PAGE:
We’ve consistently offered exceptional training for youth with classes, performances, and summer theatre camps. We’ve also stuck with our roots of a summer production in Historic Town Center Park in San Juan Capistrano.

Has it been a smooth road? If not, what were some of the struggles along the way?
It has been a relatively smooth road from the beginning because of the dedication and talent of our volunteers. Individual members of that team have changed over the years, but the persistence and consistency each one brings to the production has made it all work smoothly. There is a huge bump in the road coming up in the next couple of years.

With the dissolution by the State of the Redevelopment Agency, the City was required to sell the Camino Real Playhouse property. The building was linked with adjoining property and sold to Frontier Development with the understanding that there will be a much-needed 250 space parking structure built underground, a series of tasteful shops and offices with open space on the surface, and a 250-300 seat Capistrano Center for the Performing Arts facility with a 100 seat Black Box incorporated in the project!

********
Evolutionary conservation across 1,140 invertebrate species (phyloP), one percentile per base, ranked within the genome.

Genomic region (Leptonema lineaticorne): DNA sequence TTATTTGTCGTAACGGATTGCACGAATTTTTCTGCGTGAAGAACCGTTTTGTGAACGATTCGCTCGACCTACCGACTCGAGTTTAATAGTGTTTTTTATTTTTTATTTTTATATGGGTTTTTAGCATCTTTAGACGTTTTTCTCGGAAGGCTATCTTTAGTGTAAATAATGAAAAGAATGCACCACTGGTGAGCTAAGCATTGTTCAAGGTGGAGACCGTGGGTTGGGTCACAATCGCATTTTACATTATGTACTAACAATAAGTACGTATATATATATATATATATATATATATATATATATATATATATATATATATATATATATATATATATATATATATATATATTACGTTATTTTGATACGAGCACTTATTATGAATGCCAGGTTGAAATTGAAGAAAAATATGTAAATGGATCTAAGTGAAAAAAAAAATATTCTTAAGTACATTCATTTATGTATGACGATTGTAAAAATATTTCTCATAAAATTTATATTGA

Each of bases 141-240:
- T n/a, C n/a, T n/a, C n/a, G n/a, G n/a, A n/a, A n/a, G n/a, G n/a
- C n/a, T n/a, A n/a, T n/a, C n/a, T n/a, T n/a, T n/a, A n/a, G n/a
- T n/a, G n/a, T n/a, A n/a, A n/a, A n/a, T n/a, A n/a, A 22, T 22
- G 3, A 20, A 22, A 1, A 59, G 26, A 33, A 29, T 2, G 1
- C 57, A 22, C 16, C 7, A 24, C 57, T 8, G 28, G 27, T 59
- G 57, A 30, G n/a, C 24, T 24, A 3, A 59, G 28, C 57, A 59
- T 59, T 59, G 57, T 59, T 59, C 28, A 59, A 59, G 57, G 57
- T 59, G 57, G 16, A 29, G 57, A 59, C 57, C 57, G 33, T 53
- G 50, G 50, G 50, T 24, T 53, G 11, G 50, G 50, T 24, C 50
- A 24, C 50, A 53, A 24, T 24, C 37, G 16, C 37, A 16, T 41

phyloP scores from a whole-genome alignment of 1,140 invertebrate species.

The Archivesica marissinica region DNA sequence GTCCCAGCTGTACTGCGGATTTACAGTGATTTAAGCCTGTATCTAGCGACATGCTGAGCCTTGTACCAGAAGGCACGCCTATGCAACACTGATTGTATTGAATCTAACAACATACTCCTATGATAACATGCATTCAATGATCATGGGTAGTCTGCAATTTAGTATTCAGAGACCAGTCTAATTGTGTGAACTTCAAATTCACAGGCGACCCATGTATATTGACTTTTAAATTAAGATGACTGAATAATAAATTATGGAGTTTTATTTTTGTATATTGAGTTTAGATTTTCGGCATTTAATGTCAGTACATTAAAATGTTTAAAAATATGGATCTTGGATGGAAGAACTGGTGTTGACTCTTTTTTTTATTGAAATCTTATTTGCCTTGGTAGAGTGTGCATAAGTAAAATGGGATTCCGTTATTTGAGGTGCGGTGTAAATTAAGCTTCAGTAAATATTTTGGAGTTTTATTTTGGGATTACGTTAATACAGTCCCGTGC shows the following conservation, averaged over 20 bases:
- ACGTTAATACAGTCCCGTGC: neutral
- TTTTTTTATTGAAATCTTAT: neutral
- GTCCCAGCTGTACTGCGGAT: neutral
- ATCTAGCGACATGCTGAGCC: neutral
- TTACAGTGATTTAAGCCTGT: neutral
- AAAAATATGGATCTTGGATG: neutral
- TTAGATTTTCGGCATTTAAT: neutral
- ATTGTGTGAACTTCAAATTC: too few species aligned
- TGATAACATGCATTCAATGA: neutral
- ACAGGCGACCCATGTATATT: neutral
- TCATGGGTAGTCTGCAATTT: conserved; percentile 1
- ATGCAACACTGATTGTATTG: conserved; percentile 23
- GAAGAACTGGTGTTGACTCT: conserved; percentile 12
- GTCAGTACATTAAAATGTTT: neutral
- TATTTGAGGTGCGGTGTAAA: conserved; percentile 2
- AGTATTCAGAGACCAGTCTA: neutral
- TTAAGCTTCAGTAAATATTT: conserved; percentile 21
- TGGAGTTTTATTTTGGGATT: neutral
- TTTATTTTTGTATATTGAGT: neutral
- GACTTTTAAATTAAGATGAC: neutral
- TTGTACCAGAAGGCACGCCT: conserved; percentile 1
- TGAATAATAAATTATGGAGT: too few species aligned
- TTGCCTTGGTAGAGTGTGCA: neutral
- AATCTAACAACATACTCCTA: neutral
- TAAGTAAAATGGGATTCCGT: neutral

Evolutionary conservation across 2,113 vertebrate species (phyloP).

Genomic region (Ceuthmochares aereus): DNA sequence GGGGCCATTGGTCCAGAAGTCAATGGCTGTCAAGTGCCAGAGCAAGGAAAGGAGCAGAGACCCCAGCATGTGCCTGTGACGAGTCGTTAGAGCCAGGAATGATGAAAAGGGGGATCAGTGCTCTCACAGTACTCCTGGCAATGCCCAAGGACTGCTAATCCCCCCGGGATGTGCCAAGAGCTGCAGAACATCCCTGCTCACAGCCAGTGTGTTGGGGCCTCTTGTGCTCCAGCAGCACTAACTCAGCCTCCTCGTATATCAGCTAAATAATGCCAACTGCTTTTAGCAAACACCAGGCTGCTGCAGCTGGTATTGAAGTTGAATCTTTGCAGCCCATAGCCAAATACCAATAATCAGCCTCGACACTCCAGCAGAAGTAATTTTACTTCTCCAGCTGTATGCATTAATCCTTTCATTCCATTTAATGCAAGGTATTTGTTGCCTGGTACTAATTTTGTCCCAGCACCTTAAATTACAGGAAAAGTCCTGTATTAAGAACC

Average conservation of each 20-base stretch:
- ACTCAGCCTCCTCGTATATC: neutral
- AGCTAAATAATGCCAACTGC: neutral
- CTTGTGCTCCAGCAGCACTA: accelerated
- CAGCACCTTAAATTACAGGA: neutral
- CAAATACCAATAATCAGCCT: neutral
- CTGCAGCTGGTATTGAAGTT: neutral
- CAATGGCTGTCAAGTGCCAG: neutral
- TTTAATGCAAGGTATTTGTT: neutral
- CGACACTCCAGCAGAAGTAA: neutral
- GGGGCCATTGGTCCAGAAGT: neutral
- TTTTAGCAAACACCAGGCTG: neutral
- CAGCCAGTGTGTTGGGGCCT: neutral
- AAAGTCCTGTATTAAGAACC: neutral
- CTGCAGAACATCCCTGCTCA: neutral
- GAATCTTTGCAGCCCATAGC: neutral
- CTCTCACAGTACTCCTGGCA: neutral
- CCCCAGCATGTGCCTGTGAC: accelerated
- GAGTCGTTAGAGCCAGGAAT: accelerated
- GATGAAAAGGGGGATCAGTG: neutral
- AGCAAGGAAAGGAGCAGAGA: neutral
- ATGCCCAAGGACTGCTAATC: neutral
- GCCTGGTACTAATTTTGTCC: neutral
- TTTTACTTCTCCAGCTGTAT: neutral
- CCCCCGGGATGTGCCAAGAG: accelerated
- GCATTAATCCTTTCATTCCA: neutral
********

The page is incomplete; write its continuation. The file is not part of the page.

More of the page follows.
We will continue in the existing building until the bulldozers arrive and then function as a ‘nomad theatre troupe’ performing in various location throughout the area until our new home is available. We look forward to using this ‘bump’ as a jumping off point for even bigger and better productions for our community.

Alright – so let’s talk business. Tell us about Camino Real Playhouse – what should we know?
Our mission is to provide performing arts for Capistrano Valley. This includes comedies and drama, musicals, new works, and classes in performing arts for youth and adults. We also provide a venue for other groups to bring their talent to our facility. We are especially proud to be ‘family’ for all of our volunteers and actors.

Is there a characteristic or quality that you feel is essential to success?
Camino Real Playhouse is known for exceptional quality and professionalism in every aspect of each production. This excellence is achieved by the talented team of volunteers who consistently deliver the best in their respective areas of responsibility.

Beverly Blake has been a key player for the last 16 years in the theatre’s success with her outstanding artwork for publicity, set design and scenic art for each production, and consistent attention to details in each aspect of the show as Executive Producer.

Gary McCarver has been on board for about the same amount of time an actor, director, webmaster, and most importantly as the playwright for most of the annual San Juan Historical Melodramas. Because of our willingness to take chances on new works, we have many playwrights whose works are first performed with us and then published for others.

Our group is an active part of the community including the Chamber of Commerce, the Fiesta Association, and ready support to other theatre groups, schools, and non-profits. The backbone of our success is the excellent team of volunteers available to help on all aspects of performing arts.